If you’re going to visit only one museum while in Prague, this is the one. Founded in 1818, the National Museum is home to a vast collection of over 14 million items. It has six major departments, including the Department of Old Czech History, where you can learn about the fight for the independence of Czechoslovakia (which eventually happened in 1918), 15th-century weapons used in the Hussite wars, fine Bohemian crystal from the 18th century and many church-related items from the Middle Ages.
Please note, the 19th-century Main Building is currently under reconstruction, however the collections are currently being stored in the impressive New Building, which has a café and hosts a number of exhibitions. Additional buildings in the complex—including the fascinating collection of puppets at the Museum of Czech Puppets and Circus Acts, in Prachatice, South Bohemia—remain open, and are worth a visit.
The museum is free the first Monday of every month. If you want to save money, go then, but if you want to avoid large crowds, go any other day. There’s also a family ticket (allowing entrance to two adults and two children) that’s only slightly more expensive than the normal day ticket. This is one of few museums in the world where photos are allowed, but remember to buy a special ‘photo/recording authorisation sticker’ when you get your ticket, or you’ll get into trouble with the guards.
Alfons Mucha Museum
You might catch a glimpse of Mucha’s work when you visit the National Museum, but to truly understand his art, you should head here. Czech painter Alfons Mucha is best known for his decorative panels, which mostly depict beautiful women in the Art Nouveau style. A visit here is also the only way to catch a glimpse of his three-dimensional works and the pages taken from his Parisian sketchbook. One of the highlights of visiting is the chance to see Mucha’s Parisian studio, which has been reproduced here using some of the original furniture, personal objects and photographs.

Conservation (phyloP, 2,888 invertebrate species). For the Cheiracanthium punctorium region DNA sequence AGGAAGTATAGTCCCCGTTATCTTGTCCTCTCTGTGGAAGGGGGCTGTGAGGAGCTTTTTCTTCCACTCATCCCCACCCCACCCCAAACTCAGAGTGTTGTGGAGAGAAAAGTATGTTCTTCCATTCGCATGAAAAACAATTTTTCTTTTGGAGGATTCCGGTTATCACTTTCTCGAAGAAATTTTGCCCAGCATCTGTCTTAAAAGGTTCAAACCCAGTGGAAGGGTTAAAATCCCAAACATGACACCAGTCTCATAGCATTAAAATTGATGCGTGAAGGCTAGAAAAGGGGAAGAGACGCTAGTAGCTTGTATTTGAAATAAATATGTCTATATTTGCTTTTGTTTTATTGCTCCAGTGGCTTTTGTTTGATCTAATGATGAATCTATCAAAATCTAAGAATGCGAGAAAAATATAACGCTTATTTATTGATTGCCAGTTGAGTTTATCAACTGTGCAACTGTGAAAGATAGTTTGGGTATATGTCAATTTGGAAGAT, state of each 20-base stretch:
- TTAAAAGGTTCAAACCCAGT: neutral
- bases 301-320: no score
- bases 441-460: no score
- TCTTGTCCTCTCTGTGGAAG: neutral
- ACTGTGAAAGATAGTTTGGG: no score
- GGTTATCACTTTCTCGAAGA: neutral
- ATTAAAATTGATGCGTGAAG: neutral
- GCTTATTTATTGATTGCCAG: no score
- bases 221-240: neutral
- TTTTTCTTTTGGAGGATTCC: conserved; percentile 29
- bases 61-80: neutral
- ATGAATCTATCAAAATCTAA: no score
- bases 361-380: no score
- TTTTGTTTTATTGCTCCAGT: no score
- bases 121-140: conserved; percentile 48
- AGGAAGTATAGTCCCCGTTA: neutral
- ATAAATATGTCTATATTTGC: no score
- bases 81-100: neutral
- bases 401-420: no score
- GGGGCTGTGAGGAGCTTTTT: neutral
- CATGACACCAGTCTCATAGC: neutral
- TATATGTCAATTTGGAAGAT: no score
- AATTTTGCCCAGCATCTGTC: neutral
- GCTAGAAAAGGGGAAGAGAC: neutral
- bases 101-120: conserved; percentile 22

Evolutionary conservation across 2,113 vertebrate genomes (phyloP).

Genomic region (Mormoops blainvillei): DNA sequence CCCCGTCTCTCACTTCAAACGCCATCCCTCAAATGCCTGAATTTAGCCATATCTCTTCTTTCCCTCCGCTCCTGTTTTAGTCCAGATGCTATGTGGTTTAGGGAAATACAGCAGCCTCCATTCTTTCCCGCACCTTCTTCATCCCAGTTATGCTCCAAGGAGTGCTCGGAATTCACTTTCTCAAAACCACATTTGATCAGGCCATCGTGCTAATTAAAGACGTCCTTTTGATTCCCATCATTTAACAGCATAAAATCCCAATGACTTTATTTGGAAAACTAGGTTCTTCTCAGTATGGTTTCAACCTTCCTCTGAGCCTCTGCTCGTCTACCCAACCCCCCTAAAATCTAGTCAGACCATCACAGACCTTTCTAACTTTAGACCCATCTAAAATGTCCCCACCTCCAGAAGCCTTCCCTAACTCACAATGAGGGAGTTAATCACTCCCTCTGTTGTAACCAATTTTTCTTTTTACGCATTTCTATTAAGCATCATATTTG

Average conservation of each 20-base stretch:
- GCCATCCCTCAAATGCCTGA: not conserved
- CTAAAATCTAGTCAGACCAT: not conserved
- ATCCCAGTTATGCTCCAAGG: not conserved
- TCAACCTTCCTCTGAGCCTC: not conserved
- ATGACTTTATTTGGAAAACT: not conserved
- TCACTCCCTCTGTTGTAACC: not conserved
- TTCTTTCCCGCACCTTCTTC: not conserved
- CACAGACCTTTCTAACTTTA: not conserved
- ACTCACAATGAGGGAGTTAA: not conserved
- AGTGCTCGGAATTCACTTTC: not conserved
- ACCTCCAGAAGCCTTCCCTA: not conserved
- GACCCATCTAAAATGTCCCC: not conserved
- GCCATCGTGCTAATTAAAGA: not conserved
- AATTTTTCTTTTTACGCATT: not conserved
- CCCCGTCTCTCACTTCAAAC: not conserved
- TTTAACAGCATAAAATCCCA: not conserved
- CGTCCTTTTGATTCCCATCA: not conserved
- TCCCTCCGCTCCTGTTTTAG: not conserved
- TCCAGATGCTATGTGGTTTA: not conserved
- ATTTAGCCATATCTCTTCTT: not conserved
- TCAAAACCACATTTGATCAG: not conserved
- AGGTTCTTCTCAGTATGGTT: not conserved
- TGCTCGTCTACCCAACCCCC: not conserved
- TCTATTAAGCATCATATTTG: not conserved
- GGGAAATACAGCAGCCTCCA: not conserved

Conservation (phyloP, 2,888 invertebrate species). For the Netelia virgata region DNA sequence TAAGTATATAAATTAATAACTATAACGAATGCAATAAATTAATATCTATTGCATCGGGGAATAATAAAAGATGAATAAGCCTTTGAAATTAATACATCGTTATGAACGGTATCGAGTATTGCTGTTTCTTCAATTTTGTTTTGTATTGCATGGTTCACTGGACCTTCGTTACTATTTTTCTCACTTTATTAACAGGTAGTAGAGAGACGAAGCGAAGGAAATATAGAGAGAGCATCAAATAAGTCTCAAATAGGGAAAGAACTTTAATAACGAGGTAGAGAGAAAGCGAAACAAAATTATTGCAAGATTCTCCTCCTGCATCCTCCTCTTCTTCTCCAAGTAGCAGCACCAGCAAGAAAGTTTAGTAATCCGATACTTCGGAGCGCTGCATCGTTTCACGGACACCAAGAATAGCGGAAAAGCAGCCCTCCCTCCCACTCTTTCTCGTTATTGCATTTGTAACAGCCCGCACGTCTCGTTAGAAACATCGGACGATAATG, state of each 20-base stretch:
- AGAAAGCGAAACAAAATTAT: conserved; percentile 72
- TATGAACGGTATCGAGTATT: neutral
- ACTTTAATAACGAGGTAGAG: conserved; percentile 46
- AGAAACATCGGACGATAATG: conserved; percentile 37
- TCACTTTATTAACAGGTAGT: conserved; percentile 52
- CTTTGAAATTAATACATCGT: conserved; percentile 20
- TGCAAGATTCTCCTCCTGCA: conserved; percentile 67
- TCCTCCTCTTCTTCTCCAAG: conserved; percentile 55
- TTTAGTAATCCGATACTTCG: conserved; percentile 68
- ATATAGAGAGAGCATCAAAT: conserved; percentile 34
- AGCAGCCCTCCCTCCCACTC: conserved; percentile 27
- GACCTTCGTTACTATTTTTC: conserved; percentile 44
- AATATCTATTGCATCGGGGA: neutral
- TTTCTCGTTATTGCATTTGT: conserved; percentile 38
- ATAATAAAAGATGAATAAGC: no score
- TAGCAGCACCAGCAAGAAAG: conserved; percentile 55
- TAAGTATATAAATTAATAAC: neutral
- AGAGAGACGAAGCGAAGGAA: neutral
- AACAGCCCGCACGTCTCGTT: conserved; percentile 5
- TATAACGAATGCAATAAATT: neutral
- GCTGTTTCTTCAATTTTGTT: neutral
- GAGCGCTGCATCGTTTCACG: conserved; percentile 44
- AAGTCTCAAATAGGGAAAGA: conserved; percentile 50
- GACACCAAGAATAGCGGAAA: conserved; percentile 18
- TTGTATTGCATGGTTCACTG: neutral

If you plan on visiting the Kafka Museum, come here first. Thanks to a partnership, you can get half-price tickets for it if you buy them at the same time you buy your entrance to the Mucha Museum.
Museum of Decorative Arts
An unusual museum dedicated to the history of design, but mostly focused on the 20th century. This is the place to visit if you want to explore unique furniture, poster design and jewellery. And definitely the place to see if you’re after more unusual craftmanship, including goldsmithery, wicker objects, weaving and even the unique art of bell founding. The museum is also home to the ‘Karlštejn treasure‘, a collection of almost 400 objects recovered from inside the Karlštejn Castle during renovation work.
The museum is closed on Mondays. The museum café, popular with local artists and located near Charles Bridge, has better prices than most nearby cafés and bars.